For The Love of Money

August

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Renee was a stay-at-home mom with three little girls. She loved her girls and considered them her biggest blessing.

She enjoyed being home with them but getting by on a single income was difficult in the area where she and her husband lived.

So, Renee decided to look for ways to make more money while continuing to raise her children.

When she mentioned to some Christian friends that she was searching for these opportunities, they humiliated her for wanting more money.

One even accused her of not trusting God, while another questioned the sincerity of her faith. It sounds like her Christian friends were during a lot of judging.

Is It Against Christianity to Want More Money?

Many Christians have a lot of problems when it comes to money. God knew we would need help with money because there are more scriptures about money than anything else!

That’s because, over the centuries, the concept of money has been twisted by those who don’t understand what God’s Word indeed says on the subject, or they are wolves in sheep’s clothing trying to lead others astray.

You can see a lot of this on tv today. It is unbelievable what some wolves will ask for and what some people will believe.

The first and most important thing to understand about money is that it’s not evil.

Some Christians believe that “money is the root of all evil.” This stems from an incorrect understanding of 1 Tim 6.10.” 

Here’s how the verse is written from the King James Version (KJV)…

For the love of money is the root of all evil: while some coveted after, they have erred from the faith and pierced themselves through with many sorrows.” (1 Tim 6.10.”

From the text, it’s clear that the love of money risks leading us astray in our faith when we love money more than we love people and more than we love God that we begin to step into spiritual quicksand.

What Is the Real Meaning of Money?

Money is like time in many ways. It has no actual worth other than what we give it.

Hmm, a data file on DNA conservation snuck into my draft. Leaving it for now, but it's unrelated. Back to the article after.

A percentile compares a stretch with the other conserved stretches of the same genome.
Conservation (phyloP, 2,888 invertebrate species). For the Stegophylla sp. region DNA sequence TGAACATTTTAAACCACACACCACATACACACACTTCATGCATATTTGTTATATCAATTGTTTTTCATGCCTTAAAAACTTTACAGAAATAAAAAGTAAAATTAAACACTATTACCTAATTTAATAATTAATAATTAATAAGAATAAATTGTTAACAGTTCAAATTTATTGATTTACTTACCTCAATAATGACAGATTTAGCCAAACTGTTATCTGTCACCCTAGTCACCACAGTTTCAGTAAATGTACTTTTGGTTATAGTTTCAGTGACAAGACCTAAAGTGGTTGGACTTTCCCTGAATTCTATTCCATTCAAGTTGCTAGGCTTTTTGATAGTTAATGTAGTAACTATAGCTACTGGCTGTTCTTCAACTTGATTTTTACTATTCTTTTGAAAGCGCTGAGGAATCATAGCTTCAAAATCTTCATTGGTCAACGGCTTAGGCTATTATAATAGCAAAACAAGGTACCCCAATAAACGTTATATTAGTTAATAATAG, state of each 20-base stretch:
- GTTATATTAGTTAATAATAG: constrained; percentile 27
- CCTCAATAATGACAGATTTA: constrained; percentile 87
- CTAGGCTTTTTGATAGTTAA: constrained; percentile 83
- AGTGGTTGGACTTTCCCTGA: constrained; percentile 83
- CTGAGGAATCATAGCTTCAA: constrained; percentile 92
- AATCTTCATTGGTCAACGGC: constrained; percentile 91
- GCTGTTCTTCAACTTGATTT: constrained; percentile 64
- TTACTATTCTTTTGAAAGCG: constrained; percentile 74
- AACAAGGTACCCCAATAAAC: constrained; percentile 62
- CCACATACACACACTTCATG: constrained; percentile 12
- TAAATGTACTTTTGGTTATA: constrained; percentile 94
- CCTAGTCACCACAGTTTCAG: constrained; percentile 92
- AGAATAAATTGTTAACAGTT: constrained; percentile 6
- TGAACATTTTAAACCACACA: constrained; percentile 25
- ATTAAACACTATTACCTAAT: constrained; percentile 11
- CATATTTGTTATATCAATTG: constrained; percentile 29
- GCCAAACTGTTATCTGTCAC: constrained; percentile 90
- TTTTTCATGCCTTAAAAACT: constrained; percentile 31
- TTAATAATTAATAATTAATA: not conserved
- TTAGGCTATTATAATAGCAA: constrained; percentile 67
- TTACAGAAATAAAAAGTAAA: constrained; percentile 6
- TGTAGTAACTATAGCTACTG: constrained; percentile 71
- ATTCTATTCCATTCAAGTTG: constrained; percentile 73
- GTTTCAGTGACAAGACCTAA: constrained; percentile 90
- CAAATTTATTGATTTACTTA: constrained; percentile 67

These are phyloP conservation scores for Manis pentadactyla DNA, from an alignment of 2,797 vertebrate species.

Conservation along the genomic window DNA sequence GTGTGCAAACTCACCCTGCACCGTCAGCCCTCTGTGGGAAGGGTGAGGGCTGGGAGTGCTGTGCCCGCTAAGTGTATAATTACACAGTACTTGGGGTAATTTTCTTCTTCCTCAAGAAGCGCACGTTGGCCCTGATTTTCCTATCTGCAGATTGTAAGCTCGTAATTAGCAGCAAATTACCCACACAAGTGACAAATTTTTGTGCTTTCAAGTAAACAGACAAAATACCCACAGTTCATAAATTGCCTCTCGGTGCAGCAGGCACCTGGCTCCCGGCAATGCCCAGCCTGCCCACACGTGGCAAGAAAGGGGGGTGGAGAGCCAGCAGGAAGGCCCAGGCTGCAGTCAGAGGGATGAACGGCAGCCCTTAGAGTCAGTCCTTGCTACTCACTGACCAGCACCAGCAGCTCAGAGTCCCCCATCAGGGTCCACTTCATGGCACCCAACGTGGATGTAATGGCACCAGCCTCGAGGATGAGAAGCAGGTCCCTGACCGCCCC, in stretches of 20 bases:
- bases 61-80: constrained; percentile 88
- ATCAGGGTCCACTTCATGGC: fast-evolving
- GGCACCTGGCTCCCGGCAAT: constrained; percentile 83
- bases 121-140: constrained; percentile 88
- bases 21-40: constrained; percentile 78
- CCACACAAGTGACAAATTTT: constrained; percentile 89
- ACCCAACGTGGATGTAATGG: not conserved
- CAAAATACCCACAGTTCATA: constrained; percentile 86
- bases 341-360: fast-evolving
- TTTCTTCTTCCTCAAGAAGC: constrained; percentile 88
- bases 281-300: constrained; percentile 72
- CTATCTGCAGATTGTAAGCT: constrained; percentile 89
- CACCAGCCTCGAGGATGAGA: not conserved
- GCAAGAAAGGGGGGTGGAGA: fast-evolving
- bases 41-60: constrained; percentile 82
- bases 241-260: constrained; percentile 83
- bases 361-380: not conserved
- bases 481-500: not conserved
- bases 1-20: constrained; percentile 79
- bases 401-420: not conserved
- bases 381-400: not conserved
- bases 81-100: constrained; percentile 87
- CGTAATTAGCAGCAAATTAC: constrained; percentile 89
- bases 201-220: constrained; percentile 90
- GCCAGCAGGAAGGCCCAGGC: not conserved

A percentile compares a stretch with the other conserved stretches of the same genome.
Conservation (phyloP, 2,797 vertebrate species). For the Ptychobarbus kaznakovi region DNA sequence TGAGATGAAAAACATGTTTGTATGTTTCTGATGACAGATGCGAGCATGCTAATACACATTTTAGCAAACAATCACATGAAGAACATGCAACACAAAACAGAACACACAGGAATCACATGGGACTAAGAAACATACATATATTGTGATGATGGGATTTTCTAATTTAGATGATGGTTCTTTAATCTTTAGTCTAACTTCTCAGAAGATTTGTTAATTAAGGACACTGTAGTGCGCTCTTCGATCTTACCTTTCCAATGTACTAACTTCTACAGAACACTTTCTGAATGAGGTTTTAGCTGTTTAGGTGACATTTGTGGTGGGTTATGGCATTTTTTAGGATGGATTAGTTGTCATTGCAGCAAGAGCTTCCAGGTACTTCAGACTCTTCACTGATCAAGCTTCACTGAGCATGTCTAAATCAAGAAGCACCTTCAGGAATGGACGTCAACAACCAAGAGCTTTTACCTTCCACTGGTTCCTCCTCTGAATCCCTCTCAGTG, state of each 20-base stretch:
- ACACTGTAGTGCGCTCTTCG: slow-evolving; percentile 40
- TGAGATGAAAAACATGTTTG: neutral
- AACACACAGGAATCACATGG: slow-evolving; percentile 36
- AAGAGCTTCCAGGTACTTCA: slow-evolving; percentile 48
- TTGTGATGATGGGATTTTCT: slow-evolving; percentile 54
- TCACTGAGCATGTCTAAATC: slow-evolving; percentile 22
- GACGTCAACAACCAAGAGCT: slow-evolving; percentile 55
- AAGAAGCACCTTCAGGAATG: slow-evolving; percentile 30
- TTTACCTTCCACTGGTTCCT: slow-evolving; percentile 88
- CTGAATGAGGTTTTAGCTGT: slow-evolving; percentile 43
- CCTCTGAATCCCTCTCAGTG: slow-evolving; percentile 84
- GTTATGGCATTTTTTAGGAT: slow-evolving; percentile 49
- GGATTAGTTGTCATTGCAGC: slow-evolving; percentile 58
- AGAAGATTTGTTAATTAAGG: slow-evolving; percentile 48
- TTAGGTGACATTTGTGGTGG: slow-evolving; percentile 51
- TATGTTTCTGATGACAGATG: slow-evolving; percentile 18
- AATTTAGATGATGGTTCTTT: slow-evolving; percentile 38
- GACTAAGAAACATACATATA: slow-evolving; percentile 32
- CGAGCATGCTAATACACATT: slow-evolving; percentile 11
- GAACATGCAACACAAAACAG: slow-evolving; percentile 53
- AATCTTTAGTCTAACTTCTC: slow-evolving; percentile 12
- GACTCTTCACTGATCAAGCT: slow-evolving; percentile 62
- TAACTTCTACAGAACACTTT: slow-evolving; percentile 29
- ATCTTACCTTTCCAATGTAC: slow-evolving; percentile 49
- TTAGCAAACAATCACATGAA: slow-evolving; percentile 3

For instance, let’s say you have an extra hour today. You could spend that hour with your child at the park and think it was a good use of your time.

Or you could spend that hour waiting in line at the DMV and find out when you get to the front that you must come back another day. You will think that hour was a waste of time.

No matter what, it was an hour. But how much that hour was worth depended on your situation and what it did for you.

It’s the same deal with money. Paul may place a low value on money, preferring to work a job where he’s happy (even if he’s not paid well). He might choose to stay in a small house and drive an older car, perfectly content to live this way for the rest of his life.

But Doug may place a much higher value on money. He might choose a job based on how much he’ll earn or how much he will be able to make in the coming years. He might decide to live in a larger house or own two cars instead of one.

None of these decisions makes one better than the other. It’s simply a matter of value.

If you and your friend value serving God and loving others more than how much you make (or don’t make), you’re both on the right track.

Tithing?

It is hard to talk about money and Christianity without getting to tithing. Some Christians give a part of their weekly income to the church without thinking twice.

Others have trouble with this idea and wonder if God cares if they give or not. Understanding the concept better can help to know why tithing was first demanded in the Bible.

God wanted His people to take a part of their crops and give it back to Him.

Here’s more insight…